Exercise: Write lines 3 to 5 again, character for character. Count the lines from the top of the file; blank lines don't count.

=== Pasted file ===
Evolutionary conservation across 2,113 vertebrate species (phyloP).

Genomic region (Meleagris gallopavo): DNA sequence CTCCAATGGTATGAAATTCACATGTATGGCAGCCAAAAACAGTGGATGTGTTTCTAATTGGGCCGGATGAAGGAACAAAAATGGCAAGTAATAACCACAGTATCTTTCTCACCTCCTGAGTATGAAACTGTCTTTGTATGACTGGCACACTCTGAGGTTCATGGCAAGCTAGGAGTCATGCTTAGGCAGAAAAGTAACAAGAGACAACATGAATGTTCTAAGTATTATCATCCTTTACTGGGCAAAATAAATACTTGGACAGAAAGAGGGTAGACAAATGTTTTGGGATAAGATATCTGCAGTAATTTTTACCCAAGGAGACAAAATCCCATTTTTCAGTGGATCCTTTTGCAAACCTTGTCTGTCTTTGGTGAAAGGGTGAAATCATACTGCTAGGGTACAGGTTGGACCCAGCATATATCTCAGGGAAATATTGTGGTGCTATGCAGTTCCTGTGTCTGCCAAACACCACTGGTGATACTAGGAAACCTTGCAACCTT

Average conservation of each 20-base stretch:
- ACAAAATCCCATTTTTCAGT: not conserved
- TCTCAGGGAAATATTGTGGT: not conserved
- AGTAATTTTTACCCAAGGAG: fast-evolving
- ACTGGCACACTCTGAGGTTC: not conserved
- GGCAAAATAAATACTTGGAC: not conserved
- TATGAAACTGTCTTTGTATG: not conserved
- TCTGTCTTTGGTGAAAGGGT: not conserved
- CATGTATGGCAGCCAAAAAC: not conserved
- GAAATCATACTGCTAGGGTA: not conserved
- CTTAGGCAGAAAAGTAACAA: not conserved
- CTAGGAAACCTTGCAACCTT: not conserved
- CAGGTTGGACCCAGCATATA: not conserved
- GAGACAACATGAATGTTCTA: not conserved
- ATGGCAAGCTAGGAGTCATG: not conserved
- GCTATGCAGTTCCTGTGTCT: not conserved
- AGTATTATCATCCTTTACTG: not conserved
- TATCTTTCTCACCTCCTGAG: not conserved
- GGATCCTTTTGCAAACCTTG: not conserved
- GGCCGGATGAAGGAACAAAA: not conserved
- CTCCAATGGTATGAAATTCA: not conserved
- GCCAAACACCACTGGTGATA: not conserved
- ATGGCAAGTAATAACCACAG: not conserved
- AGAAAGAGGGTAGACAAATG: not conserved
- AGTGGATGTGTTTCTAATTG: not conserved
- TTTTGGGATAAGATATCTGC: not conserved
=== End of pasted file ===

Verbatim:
Average conservation of each 20-base stretch:
- ACAAAATCCCATTTTTCAGT: not conserved
- TCTCAGGGAAATATTGTGGT: not conserved